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Native Canadians fear mining boom in “Ring of Fire”

By Fawzia Sheikh. Source: IPS

TORONTO, Jul 30 2012 (IPS) – With accusations that Canadian resource companies and government officials are disregarding the need for indigenous consent in development projects, First Nations leaders have lashed out by approving a resolution calling for a moratorium on mining development in the so-called Ring of Fire until proper consultation begins.

Private-sector estimates suggest the combined value of chromite and nickel in the north is approximately 60 billion dollars. Credit: Lazurite/CC BY 2.0

Private-sector estimates suggest the combined value of chromite and nickel in the north is approximately 60 billion dollars. Photo: Lazurite/CC BY 2.0


The Ring of Fire includes chromite, nickel, copper, platinum, zinc, gold and kimberlite deposits and is touted as the most promising mineral development opportunity in Ontario in nearly a century.

The resources are located 540 kilometres east of the city of Thunder Bay within the shared territories of a handful of Aboriginal communities around McFaulds Lake. The region is home to more than 100 bodies of water and four major rivers in the James Bay Lowlands in the northern part of the province.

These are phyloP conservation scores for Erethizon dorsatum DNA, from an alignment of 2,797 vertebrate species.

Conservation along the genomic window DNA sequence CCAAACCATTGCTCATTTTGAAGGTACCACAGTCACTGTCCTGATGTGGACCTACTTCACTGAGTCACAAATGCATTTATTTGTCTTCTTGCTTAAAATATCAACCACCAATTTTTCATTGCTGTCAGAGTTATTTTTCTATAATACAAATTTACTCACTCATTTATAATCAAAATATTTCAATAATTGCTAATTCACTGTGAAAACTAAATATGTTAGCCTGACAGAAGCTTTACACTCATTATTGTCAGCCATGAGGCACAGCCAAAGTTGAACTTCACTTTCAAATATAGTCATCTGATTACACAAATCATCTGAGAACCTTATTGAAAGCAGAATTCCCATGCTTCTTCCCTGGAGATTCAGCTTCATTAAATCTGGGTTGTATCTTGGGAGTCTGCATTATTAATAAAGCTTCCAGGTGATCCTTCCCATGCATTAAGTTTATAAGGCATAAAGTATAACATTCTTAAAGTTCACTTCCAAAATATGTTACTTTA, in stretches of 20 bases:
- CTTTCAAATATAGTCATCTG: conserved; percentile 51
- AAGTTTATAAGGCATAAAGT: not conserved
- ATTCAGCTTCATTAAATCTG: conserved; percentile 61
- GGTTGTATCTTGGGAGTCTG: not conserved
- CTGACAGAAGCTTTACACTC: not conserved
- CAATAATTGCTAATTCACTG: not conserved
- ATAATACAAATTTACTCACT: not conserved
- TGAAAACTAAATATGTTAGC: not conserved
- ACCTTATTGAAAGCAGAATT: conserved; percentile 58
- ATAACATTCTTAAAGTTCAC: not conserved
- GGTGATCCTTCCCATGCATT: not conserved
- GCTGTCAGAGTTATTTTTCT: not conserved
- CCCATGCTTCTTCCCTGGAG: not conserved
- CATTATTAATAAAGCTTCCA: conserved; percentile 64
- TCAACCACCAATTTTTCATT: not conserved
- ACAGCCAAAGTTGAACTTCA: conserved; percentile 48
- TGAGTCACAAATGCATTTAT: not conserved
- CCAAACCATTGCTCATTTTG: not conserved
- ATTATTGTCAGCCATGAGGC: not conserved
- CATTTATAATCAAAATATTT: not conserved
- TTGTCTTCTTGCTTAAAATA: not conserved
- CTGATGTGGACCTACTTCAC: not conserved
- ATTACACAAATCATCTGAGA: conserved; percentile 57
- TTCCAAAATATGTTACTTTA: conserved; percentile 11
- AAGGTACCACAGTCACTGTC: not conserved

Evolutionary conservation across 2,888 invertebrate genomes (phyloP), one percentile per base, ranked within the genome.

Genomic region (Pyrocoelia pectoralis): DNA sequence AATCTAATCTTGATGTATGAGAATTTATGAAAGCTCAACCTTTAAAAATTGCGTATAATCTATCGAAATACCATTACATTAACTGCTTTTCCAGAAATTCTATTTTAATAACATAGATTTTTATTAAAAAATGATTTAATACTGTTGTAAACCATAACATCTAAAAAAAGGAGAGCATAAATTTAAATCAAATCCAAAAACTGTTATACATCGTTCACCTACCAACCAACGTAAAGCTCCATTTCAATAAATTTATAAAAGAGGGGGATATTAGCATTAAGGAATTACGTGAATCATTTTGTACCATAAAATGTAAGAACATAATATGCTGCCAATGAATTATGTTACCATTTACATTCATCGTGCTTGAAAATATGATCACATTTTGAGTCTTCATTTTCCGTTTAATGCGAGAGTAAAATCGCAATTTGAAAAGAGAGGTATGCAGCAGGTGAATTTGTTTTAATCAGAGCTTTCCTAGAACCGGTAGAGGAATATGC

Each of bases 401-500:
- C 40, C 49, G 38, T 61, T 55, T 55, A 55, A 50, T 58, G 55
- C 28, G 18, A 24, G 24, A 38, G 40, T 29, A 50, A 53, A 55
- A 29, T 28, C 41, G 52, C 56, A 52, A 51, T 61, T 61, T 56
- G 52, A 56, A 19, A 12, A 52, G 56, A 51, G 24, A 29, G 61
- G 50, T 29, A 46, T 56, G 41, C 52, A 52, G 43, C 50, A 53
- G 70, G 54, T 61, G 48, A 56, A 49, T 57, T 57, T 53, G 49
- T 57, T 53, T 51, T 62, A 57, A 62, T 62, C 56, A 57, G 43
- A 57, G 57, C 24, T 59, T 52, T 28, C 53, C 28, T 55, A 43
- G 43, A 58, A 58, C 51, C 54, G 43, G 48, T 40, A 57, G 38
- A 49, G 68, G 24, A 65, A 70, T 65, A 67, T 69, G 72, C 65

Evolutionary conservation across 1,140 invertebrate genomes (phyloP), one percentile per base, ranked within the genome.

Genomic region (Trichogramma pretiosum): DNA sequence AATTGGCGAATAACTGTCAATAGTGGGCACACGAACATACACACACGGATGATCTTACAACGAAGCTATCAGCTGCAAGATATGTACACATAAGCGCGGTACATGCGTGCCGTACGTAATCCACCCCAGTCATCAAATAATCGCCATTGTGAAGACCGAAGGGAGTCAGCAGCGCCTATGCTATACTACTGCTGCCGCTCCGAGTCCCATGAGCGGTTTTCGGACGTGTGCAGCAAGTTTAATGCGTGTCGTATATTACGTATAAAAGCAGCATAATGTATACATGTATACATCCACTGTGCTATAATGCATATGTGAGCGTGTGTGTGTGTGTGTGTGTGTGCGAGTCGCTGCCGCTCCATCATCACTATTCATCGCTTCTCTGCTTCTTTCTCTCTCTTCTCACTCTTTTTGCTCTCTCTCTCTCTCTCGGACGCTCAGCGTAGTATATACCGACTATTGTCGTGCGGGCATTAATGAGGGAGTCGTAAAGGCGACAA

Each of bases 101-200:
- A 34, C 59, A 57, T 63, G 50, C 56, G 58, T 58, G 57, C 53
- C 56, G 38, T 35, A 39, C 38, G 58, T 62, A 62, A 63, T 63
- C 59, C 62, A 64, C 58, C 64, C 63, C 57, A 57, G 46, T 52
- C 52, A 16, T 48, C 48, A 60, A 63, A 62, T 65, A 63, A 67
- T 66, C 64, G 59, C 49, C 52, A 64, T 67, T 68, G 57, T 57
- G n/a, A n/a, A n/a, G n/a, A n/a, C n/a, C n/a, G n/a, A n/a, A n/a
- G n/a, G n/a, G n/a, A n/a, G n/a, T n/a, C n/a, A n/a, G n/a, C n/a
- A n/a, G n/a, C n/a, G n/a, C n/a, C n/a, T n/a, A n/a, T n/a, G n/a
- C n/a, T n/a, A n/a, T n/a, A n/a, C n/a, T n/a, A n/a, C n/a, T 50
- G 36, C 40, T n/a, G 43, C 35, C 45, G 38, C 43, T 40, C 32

“We haven’t had any meeting that is meaningful with the province,” Chris Moonias of the Neskantaga First Nation told 633 chiefs-in-assembly at the Assembly of First Nations annual conference from Jul. 17 to 19. “Right now, we’re being bullied by a mining company, a giant mining company and a desperate province.”
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Bolivia: Government, indigenous communities resolve to nationalise Canadian mining company

Cross-Posted from Bolivia Rising

La Paz, July 10 (ABI) President Evo Morales applauded on Tuesday the agreement struck with indigenous peoples from the mining town of Mallku Khota, in the north of Potosi, because it assures the state will be able to continue recovering natural resources to benefit the Bolivian people

The head of state met with leaders from the ayllus in this region that were demanding the annulment of the concession granted to the Canadian company South American Silver (SAS).

The agreement states that the mine will be nationalised via a Supreme Decree.

“These natural resources belong to the state, and therefore to the Bolivian people, which is why the national government should carry out the process of exploitation and exploration, with the participation of the indigenous communities in this zone; that is what we have agreed upon,” said the head of state.

Morales lamented that confrontations had taken place between different indigenous community groups, with one side in support of the mining activities of the Canadian company, and considered that this confrontation was provoked by the transnational company.

“Here there has been a problem – unfortunately the so-called transnational companies are like that – these companies pit brothers, in-laws, cousins, neighbours – brothers from the same ayllu – against one another, I also want to recognise that I too am responsible having not seen what was occurring,” he said.

Within this framework, he recalled the conflicts that were generated during the colonial era in order to facilitate the exploitation of natural resources.

“We have to remember our history, our grandparents who before the foundation of the republic gave their lives, gave their time for the lives of others, for the homeland and Mother Earth which is natural resources”, he argued.